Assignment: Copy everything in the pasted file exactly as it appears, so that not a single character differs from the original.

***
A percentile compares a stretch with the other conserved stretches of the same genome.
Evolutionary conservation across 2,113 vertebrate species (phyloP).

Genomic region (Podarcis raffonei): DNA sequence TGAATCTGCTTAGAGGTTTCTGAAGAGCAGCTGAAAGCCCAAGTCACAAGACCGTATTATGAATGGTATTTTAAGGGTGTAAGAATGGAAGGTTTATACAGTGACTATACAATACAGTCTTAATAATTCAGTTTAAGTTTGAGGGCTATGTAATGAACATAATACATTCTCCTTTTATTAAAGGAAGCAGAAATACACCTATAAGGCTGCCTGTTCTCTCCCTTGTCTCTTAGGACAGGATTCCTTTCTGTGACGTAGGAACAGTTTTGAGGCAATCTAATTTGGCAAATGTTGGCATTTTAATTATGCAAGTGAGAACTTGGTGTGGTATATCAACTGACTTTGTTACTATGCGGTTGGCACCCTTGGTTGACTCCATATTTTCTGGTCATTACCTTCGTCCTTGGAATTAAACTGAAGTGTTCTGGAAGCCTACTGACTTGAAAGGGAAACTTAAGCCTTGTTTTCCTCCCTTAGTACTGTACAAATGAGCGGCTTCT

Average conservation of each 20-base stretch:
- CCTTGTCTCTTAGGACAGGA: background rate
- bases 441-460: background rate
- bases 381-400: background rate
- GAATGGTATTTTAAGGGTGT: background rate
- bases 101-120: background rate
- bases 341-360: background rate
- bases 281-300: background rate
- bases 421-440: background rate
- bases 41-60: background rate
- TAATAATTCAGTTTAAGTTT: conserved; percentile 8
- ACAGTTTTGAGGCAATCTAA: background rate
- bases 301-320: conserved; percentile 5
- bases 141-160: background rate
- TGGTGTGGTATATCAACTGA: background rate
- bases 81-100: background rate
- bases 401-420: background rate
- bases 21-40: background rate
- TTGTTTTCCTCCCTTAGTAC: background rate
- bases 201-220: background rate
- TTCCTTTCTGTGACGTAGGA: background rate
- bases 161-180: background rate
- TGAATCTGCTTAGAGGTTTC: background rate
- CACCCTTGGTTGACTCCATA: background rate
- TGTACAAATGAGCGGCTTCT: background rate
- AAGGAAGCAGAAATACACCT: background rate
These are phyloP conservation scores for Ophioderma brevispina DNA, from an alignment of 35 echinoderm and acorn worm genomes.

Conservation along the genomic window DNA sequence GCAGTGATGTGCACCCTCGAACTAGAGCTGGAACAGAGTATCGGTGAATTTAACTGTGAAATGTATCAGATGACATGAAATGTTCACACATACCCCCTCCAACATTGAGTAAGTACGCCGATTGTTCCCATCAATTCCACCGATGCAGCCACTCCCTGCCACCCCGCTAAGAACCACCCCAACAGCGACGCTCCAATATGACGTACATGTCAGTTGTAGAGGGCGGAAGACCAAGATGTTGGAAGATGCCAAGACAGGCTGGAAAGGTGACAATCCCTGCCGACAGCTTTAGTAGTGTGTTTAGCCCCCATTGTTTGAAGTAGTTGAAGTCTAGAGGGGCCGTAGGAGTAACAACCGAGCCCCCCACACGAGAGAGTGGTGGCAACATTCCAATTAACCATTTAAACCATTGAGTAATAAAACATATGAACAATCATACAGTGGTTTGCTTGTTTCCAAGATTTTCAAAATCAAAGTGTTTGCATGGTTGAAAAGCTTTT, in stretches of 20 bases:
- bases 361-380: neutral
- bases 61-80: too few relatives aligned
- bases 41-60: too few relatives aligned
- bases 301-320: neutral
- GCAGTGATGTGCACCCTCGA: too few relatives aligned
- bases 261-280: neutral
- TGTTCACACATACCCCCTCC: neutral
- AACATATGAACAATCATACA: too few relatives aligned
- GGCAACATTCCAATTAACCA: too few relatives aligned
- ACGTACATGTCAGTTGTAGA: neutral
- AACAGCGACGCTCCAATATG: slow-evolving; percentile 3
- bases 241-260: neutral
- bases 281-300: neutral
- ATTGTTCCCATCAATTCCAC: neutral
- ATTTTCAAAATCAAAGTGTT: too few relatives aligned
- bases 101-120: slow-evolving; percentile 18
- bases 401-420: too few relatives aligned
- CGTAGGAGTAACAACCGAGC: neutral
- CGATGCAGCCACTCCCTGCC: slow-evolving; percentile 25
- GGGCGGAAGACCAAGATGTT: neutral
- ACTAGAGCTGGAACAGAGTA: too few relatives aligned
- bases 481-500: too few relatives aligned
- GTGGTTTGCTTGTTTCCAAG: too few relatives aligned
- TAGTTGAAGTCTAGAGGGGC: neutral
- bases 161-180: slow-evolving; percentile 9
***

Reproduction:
A percentile compares a stretch with the other conserved stretches of the same genome.
Evolutionary conservation across 2,113 vertebrate species (phyloP).

Genomic region (Podarcis raffonei): DNA sequence TGAATCTGCTTAGAGGTTTCTGAAGAGCAGCTGAAAGCCCAAGTCACAAGACCGTATTATGAATGGTATTTTAAGGGTGTAAGAATGGAAGGTTTATACAGTGACTATACAATACAGTCTTAATAATTCAGTTTAAGTTTGAGGGCTATGTAATGAACATAATACATTCTCCTTTTATTAAAGGAAGCAGAAATACACCTATAAGGCTGCCTGTTCTCTCCCTTGTCTCTTAGGACAGGATTCCTTTCTGTGACGTAGGAACAGTTTTGAGGCAATCTAATTTGGCAAATGTTGGCATTTTAATTATGCAAGTGAGAACTTGGTGTGGTATATCAACTGACTTTGTTACTATGCGGTTGGCACCCTTGGTTGACTCCATATTTTCTGGTCATTACCTTCGTCCTTGGAATTAAACTGAAGTGTTCTGGAAGCCTACTGACTTGAAAGGGAAACTTAAGCCTTGTTTTCCTCCCTTAGTACTGTACAAATGAGCGGCTTCT

Average conservation of each 20-base stretch:
- CCTTGTCTCTTAGGACAGGA: background rate
- bases 441-460: background rate
- bases 381-400: background rate
- GAATGGTATTTTAAGGGTGT: background rate
- bases 101-120: background rate
- bases 341-360: background rate
- bases 281-300: background rate
- bases 421-440: background rate
- bases 41-60: background rate
- TAATAATTCAGTTTAAGTTT: conserved; percentile 8
- ACAGTTTTGAGGCAATCTAA: background rate
- bases 301-320: conserved; percentile 5
- bases 141-160: background rate
- TGGTGTGGTATATCAACTGA: background rate
- bases 81-100: background rate
- bases 401-420: background rate
- bases 21-40: background rate
- TTGTTTTCCTCCCTTAGTAC: background rate
- bases 201-220: background rate
- TTCCTTTCTGTGACGTAGGA: background rate
- bases 161-180: background rate
- TGAATCTGCTTAGAGGTTTC: background rate
- CACCCTTGGTTGACTCCATA: background rate
- TGTACAAATGAGCGGCTTCT: background rate
- AAGGAAGCAGAAATACACCT: background rate
These are phyloP conservation scores for Ophioderma brevispina DNA, from an alignment of 35 echinoderm and acorn worm genomes.

Conservation along the genomic window DNA sequence GCAGTGATGTGCACCCTCGAACTAGAGCTGGAACAGAGTATCGGTGAATTTAACTGTGAAATGTATCAGATGACATGAAATGTTCACACATACCCCCTCCAACATTGAGTAAGTACGCCGATTGTTCCCATCAATTCCACCGATGCAGCCACTCCCTGCCACCCCGCTAAGAACCACCCCAACAGCGACGCTCCAATATGACGTACATGTCAGTTGTAGAGGGCGGAAGACCAAGATGTTGGAAGATGCCAAGACAGGCTGGAAAGGTGACAATCCCTGCCGACAGCTTTAGTAGTGTGTTTAGCCCCCATTGTTTGAAGTAGTTGAAGTCTAGAGGGGCCGTAGGAGTAACAACCGAGCCCCCCACACGAGAGAGTGGTGGCAACATTCCAATTAACCATTTAAACCATTGAGTAATAAAACATATGAACAATCATACAGTGGTTTGCTTGTTTCCAAGATTTTCAAAATCAAAGTGTTTGCATGGTTGAAAAGCTTTT, in stretches of 20 bases:
- bases 361-380: neutral
- bases 61-80: too few relatives aligned
- bases 41-60: too few relatives aligned
- bases 301-320: neutral
- GCAGTGATGTGCACCCTCGA: too few relatives aligned
- bases 261-280: neutral
- TGTTCACACATACCCCCTCC: neutral
- AACATATGAACAATCATACA: too few relatives aligned
- GGCAACATTCCAATTAACCA: too few relatives aligned
- ACGTACATGTCAGTTGTAGA: neutral
- AACAGCGACGCTCCAATATG: slow-evolving; percentile 3
- bases 241-260: neutral
- bases 281-300: neutral
- ATTGTTCCCATCAATTCCAC: neutral
- ATTTTCAAAATCAAAGTGTT: too few relatives aligned
- bases 101-120: slow-evolving; percentile 18
- bases 401-420: too few relatives aligned
- CGTAGGAGTAACAACCGAGC: neutral
- CGATGCAGCCACTCCCTGCC: slow-evolving; percentile 25
- GGGCGGAAGACCAAGATGTT: neutral
- ACTAGAGCTGGAACAGAGTA: too few relatives aligned
- bases 481-500: too few relatives aligned
- GTGGTTTGCTTGTTTCCAAG: too few relatives aligned
- TAGTTGAAGTCTAGAGGGGC: neutral
- bases 161-180: slow-evolving; percentile 9